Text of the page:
The World Health Organisation (WHO) has strongly advised against antibody treatments for Covid-19 patients, saying antibody drugs sotrovimab and casirivimab-imdevimab are not working on new variants like Omicron. These drugs work by binding to the SARS-CoV-2 spike protein, neutralising the virus's ability to infect cells. A WHO Guideline Development Group of international experts in the British Medical Journal (BMJ) BMJ said that almost all well-informed patients would not choose to receive sotrovimab or casirivimab-imdevimab.
The strong recommendation replaces previous conditional recommendations for their use and is based on emerging evidence from laboratory studies that these drugs are not likely to work against currently circulating variants, such as Omicron.
In the same update, the WHO made a conditional recommendation for the use of the antiviral drug remdesivir in patients with severe Covid-19, and a conditional recommendation against its use in patients with critical Covid-19.
These recommendations are based on results from five randomised trials involving 7,643 patients, showing 13 fewer deaths per 1,000 patients with severe Covid-19 taking remdesivir, but 34 more deaths per 1,000 patients with critical Covid-19 taking the drug.
"These new trial data provided sufficiently trustworthy evidence to demonstrate benefits in patients with severe Covid-19, but not critical Covid-19. The panel considered the benefits of remdesivir to be modest and of moderate certainty for key outcomes such as mortality and mechanical ventilation, resulting in a conditional recommendation," said the update. ALSO READ: Ayurveda, yoga effective in treatment of high-risk cases of COVID19, claims IIT Delhi study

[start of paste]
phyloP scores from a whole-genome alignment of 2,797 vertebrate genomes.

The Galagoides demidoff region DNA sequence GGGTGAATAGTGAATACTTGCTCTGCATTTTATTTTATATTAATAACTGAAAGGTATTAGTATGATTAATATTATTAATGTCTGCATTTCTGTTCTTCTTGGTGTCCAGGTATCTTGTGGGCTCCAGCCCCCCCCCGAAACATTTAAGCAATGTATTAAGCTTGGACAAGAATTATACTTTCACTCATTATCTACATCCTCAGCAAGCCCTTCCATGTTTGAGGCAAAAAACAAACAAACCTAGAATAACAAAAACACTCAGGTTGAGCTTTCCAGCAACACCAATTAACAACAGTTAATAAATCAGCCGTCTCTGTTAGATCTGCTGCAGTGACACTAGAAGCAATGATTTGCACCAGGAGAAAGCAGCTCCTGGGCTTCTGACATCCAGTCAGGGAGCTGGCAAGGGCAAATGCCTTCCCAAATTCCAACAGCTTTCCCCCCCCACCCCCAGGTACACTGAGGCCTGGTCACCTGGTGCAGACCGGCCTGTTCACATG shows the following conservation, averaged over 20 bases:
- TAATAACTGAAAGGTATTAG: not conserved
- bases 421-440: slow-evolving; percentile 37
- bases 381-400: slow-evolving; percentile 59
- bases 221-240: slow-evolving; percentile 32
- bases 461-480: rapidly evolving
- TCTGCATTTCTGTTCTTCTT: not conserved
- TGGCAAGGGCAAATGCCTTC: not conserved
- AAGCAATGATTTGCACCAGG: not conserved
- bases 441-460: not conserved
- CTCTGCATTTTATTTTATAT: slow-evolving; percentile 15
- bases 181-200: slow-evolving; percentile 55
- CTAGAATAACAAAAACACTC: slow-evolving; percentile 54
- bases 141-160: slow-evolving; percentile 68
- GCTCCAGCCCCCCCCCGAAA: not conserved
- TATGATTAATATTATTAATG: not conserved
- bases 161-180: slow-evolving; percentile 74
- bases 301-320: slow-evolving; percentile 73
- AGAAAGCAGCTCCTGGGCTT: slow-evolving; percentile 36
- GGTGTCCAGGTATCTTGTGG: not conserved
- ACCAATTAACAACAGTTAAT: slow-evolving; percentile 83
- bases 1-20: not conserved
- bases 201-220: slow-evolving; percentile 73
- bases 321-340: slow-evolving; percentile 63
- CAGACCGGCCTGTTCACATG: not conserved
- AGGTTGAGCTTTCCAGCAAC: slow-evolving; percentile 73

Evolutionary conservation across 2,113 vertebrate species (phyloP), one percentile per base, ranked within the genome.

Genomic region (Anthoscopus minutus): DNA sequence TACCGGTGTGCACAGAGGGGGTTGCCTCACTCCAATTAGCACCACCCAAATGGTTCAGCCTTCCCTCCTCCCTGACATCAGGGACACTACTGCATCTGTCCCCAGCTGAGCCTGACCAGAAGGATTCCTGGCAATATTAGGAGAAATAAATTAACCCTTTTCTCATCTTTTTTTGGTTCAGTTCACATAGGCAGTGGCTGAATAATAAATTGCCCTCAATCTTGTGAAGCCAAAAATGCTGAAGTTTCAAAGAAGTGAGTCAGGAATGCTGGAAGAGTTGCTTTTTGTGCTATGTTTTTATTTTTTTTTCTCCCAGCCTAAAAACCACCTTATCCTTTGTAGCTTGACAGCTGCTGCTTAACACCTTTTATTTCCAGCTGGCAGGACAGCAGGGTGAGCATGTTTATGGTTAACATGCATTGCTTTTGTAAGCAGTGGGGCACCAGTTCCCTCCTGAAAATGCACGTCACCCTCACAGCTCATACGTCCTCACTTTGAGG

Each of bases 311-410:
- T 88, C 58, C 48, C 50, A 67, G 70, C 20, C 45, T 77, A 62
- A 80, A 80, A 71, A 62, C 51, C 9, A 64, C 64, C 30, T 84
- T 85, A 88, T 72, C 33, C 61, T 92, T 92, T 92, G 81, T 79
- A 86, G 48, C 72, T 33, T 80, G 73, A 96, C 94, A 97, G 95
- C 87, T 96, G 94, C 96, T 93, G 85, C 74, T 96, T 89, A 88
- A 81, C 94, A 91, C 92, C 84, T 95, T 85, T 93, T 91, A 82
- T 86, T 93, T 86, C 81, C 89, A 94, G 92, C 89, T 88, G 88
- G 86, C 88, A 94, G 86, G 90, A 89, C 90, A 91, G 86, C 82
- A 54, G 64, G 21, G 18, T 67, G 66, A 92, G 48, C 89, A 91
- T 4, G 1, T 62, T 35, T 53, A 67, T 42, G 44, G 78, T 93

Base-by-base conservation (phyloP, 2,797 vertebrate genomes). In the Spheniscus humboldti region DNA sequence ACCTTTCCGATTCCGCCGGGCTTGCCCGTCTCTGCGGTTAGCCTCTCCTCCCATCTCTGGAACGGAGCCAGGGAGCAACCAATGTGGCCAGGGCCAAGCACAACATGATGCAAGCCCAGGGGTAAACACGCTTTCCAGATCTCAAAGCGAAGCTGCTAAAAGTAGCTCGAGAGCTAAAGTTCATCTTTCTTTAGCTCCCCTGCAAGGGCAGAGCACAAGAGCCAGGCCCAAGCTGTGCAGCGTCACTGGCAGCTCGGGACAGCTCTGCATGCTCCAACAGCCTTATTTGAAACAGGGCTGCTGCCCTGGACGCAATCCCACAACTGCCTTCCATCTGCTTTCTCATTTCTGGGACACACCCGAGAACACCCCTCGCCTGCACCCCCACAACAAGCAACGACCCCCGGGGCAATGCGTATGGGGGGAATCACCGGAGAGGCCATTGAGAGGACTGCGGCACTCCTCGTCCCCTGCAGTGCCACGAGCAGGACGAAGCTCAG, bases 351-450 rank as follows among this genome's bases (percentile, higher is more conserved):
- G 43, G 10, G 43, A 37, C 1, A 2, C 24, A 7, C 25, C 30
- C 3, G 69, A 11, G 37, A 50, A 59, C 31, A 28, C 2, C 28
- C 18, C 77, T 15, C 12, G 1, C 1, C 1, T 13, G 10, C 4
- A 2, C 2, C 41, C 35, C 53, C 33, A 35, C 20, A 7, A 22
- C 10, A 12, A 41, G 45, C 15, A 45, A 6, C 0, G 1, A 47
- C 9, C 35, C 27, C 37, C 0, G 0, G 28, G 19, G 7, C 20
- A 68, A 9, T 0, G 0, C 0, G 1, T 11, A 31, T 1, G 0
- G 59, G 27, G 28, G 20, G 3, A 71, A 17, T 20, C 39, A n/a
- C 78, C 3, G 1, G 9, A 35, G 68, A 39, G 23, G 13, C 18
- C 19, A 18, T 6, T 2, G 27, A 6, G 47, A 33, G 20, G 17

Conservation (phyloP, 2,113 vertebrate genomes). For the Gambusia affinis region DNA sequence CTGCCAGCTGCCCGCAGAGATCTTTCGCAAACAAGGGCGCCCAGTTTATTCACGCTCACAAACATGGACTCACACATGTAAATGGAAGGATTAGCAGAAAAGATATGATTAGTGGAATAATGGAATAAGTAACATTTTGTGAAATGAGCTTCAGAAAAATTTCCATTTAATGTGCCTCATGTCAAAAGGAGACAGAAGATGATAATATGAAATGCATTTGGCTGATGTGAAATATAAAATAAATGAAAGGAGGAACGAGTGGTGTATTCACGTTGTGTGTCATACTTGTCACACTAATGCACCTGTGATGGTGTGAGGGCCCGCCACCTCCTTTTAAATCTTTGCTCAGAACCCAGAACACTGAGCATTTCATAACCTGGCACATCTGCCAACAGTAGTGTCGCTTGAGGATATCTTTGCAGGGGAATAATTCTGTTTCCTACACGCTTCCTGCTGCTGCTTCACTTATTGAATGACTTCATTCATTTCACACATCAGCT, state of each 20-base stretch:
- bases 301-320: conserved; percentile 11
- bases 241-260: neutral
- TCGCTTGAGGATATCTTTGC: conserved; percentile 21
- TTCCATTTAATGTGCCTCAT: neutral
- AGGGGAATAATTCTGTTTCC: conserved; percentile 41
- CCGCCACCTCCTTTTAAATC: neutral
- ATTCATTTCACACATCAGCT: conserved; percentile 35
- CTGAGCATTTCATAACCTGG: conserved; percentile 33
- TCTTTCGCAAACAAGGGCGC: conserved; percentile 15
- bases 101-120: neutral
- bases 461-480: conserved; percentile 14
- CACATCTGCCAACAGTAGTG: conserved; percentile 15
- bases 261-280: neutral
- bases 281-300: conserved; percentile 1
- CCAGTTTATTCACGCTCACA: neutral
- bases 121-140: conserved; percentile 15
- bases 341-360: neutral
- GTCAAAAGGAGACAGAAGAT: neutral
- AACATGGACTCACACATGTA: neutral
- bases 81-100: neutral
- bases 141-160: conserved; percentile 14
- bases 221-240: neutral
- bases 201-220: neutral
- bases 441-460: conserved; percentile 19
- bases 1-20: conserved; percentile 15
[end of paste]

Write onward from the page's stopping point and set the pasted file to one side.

The WHO also advised that three drugs used to treat arthritis - the IL-6 receptor blockers tocilizumab or sarilumab and the JAK inhibitor baricitinib - may now be combined, in addition to corticosteroids, in patients with severe or critical Covid-19.
This advice is based on new high-certainty trial evidence confirming a survival benefit for baricitinib with little or no serious adverse events when given in combination with corticosteroids and IL-6 receptor blockers.
However, the panel acknowledged some cost and resource implications associated with these drugs, which, they say, could exacerbate health inequities.
Previously, the WHO has made a strong recommendation for use of nirmatrelvir and ritonavir, and a conditional recommendation for molnupiravir for high-risk patients with non-severe covid-19. WHO advises against the use of ivermectin and hydroxychloroquine in patients with covid-19 regardless of disease severity.